Geometry Wars 3: Dimensions (Xbox One) Review

Geometry Wars 3: Dimensions (Xbox One) Review 3
Geometry Wars 3: Dimensions (Xbox One) Review 4
Geometry Wars 3: Dimensions
Played On: Xbox One
Genre: Shooter , Arcade
ESRB Rating: E (Everyone)
CGM Editors Choice

If ever there was a game to test a player’s ability to withstand shining, flashing lights, shapes, and symbols, it’s Geometry Wars. Now in its third iteration, the series is still rocking its old school twin-stick arcade game play vector-inspired graphics style. Of course, this time, the game is on the “new” gen, so it’s been ratcheted up to insane disco levels of flashing, shiny retro goodness.

Geometry Wars 3: Dimensions is like a boundless pile of neon candy. It’s fast, hard, and frustrating, but addicting and satisfying to play. The new-retro graphics recall the era of vector graphics, Major Havoc, and seedy arcades where those of us of a certain age fretted away our youth one quarter at a time. In fact, Geometry Wars—as a whole—captures the spirit of classic coin-op shooters better than almost anything else out there, including attempts to revamp actual arcade classics.

If you’re unfamiliar with the series, it’s been around a while. The original game was a brilliant homage to classic shooters that was actually included as a mini-game in Project Gotham Racing 2 (by developer Bizarre Creations) on the original Xbox. It went solo with the Retro Evolved re-release on the Xbox 360, and has hit the DS, Wii, and iOS since then.

The basic premise is generally just to survive onslaughts of menacing geometric shapes and heavy enemy fire for as long as possible, while racking up points shooting things. Not much has changed since 2003 really. Geometry Wars 3 retains all the visceral, frenetic charm of the original. Dimensions comes equipped with 50 levels that include time survival modes, boss fights, point battles, and several other variations on the theme.

Gameplay is simple. The left stick moves your ship around the screen and the right stick shoots in whatever direction you point it. Controls are smooth and precise, and the action is hypnotic thanks to the game’s vivid light show presentation. A thumping, ambient techno beat powers all the action and the overall soundtrack is a powerful bass production machine.

Like most games of this sort—especially the Super Stardust series—Geometry Wars 3 thrives on amazing reflexes, determination, and the ability to take a lot of virtual pain. The game is blistering at times. Many of the levels require the player to attain a certain amount of points within a narrow timeframe. Reaching enough points for a one-star ranking is generally doable, but to earn three-stars, expect to put in a lot of practice.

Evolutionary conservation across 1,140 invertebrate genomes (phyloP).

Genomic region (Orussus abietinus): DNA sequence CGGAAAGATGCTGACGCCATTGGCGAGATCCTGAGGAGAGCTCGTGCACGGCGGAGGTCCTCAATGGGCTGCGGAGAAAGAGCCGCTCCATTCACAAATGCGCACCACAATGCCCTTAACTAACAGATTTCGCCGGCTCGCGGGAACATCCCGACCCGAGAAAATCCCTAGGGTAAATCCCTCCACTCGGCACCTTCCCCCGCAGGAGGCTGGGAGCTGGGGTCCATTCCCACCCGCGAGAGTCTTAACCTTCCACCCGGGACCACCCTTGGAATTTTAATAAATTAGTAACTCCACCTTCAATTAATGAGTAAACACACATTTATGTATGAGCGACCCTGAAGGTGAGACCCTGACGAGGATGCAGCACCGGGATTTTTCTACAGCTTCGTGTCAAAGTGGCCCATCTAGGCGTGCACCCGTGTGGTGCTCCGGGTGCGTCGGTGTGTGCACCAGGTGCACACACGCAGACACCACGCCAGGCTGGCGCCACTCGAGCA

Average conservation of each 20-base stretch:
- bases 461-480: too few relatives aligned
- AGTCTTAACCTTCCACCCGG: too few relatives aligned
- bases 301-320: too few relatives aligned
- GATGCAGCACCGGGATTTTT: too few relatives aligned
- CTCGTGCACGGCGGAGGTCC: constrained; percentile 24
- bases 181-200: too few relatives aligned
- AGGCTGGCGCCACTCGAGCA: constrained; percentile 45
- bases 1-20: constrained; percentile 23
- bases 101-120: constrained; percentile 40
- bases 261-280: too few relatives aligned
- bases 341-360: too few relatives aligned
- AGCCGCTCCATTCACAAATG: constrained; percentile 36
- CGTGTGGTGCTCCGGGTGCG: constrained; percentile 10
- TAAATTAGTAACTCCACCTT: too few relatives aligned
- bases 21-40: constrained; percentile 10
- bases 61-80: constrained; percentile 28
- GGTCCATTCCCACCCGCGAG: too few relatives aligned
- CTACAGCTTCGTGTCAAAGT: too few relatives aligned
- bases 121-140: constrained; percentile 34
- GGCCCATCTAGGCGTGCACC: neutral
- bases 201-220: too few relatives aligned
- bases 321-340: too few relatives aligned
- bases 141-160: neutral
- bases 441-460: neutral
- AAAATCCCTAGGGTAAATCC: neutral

Unfortunately, to reach higher levels requires earning a lot of stars, so it’s inevitable that most players will be replaying earlier levels a lot. This necessary repetition to advance in the game can be frustrating, especially for those not particularly invested in retro shooters. So, to really enjoy Geometry Wars 3 requires accepting the steep progression curve.

Dimensions includes both an arcade mode, full of standalone missions, and an adventure mode, which is, well, also full of levels that are only barely connected. There’s no narrative thread in the game. The focus is entirely on action, which works perfect for the game play. Beyond single-player modes, there are both online team and local coop modes.

The online team games—there are two—are excellent. One is a team-based boss battle, where each team tries to inflict the most damage on the boss, while the other is similarly tasking teams with earning more points by destroying the most enemies. In an interesting twist, the second game includes spawn towers that players can capture and use to spawn enemies in.

Local coop is a much more straightforward two-player version of the standard game, where two players fight waves of bad guys. We really would like to see more game modes for local play, as finding games online has thus far proven difficult at best.

Geometry Wars: Dimensions isn’t a complex, deep, or particularly meaningful game. It doesn’t need to be. What it is, however, is a damn near perfect example of a brilliant twin-stick shooter with retro roots done properly with modern technology. It’s fast, furious, and fun, and there are fewer compliments higher than that for a shooter.

Final Thoughts


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